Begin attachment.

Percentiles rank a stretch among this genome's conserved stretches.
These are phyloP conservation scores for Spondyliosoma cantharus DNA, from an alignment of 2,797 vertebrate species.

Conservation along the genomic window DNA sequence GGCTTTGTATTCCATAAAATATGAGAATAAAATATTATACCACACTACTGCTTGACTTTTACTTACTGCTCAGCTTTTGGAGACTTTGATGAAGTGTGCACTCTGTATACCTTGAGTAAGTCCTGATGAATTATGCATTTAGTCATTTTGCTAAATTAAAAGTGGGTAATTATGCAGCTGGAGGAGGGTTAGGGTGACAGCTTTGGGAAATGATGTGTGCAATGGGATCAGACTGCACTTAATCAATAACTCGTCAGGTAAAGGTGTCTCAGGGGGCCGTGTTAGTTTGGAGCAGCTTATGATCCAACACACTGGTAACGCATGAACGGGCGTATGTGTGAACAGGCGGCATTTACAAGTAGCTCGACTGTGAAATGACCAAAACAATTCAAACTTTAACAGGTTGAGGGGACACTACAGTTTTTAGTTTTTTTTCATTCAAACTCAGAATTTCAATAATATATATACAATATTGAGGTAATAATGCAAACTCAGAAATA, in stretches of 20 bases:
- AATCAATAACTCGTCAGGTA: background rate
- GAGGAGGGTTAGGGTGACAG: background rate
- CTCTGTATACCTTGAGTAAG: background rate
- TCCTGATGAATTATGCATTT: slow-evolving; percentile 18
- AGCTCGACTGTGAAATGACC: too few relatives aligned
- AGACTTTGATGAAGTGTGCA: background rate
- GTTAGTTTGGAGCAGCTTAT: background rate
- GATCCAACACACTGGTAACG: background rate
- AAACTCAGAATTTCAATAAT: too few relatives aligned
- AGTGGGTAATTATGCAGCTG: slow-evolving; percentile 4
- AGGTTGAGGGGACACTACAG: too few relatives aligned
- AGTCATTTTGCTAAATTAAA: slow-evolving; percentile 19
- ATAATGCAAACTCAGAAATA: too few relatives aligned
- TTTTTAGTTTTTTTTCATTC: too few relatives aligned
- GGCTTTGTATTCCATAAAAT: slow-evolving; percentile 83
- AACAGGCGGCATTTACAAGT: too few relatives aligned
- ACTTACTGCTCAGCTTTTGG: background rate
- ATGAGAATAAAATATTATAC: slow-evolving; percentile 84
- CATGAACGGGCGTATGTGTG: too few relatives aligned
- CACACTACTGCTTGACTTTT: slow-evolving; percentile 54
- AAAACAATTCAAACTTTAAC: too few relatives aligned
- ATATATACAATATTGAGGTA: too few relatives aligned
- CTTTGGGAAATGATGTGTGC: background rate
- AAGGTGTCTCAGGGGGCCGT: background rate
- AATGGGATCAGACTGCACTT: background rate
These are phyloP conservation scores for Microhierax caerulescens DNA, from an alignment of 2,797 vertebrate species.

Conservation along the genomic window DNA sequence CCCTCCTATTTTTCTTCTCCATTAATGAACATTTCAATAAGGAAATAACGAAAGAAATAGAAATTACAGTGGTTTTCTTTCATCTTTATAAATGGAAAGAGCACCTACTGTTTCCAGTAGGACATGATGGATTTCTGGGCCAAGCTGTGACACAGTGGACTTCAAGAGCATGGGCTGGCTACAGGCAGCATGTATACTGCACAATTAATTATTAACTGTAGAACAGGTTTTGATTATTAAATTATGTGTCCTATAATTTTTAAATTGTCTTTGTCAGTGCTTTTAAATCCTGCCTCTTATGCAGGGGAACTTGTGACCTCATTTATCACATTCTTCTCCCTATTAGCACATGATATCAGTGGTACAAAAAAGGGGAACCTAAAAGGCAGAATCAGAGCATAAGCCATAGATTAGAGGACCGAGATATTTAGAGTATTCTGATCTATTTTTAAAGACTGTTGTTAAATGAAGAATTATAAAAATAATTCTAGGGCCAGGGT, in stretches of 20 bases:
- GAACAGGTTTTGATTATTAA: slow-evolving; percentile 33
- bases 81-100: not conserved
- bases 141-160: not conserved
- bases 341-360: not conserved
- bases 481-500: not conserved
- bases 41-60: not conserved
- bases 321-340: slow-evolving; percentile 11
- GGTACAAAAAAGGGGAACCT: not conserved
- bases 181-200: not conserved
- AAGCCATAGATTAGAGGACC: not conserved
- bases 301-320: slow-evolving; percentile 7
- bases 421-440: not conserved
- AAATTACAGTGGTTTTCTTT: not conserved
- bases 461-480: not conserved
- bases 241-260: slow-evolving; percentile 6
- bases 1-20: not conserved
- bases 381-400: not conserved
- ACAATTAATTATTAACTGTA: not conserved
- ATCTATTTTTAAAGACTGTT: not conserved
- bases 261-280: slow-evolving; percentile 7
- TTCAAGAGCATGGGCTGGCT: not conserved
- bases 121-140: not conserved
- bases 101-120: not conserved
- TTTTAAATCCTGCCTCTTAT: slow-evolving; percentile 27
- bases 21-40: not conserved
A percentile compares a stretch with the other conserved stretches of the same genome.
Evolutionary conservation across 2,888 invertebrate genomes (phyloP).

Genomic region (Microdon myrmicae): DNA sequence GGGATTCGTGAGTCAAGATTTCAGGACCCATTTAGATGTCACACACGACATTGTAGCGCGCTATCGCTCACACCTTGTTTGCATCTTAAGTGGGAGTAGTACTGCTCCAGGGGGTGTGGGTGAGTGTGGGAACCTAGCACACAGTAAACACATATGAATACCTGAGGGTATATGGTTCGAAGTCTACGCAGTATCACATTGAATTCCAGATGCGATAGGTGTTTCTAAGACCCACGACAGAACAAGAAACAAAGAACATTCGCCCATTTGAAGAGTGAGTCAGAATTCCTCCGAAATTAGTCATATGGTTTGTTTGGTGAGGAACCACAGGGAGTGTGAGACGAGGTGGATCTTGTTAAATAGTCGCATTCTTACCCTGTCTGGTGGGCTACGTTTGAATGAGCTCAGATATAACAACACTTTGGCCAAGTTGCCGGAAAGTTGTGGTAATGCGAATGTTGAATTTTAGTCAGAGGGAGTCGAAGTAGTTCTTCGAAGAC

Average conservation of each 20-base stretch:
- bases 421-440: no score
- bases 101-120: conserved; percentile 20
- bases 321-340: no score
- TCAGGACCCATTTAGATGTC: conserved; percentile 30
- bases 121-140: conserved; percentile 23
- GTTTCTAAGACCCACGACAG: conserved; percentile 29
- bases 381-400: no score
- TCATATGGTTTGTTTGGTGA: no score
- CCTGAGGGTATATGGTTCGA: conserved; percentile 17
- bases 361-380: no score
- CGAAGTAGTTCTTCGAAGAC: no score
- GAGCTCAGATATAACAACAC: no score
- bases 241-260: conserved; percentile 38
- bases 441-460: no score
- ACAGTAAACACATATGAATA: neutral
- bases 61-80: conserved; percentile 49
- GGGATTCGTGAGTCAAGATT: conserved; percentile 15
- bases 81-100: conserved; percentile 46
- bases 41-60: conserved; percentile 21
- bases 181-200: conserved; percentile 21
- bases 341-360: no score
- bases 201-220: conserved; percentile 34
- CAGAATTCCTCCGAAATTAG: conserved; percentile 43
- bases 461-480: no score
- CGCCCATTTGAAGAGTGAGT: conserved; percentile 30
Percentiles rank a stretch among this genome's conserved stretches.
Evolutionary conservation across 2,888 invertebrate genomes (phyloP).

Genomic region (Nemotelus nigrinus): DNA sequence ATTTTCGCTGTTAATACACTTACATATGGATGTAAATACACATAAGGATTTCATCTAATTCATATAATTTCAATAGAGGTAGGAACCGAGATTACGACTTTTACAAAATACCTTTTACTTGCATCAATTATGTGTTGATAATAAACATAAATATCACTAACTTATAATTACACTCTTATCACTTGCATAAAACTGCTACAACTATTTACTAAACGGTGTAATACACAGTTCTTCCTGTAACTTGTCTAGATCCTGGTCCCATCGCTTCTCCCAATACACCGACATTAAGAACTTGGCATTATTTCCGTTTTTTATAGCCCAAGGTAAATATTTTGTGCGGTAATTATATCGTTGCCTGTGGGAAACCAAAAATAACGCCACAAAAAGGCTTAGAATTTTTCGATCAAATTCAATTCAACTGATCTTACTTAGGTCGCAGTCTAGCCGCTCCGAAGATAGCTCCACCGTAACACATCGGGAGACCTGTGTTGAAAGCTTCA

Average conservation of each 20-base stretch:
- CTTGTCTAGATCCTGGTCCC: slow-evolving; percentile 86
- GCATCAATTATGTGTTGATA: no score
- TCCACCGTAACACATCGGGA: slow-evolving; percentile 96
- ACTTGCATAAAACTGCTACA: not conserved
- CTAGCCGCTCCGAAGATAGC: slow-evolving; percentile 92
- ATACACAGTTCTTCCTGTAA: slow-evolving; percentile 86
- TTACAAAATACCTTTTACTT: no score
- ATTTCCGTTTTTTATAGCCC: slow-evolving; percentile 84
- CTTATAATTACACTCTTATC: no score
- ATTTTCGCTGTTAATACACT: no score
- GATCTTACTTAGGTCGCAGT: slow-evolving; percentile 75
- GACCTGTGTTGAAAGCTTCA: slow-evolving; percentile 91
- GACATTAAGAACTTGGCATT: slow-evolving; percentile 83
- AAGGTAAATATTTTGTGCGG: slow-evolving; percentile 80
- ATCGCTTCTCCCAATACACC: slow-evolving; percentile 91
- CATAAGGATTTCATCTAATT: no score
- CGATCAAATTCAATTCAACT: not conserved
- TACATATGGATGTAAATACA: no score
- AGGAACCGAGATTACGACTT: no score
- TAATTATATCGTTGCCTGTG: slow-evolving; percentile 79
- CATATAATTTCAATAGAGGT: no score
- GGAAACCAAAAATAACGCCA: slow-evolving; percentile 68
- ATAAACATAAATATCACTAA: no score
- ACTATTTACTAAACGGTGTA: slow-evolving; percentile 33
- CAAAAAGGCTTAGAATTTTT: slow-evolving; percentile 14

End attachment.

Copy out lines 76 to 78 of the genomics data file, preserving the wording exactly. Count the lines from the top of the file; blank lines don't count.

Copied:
- GGGATTCGTGAGTCAAGATT: conserved; percentile 15
- bases 81-100: conserved; percentile 46
- bases 41-60: conserved; percentile 21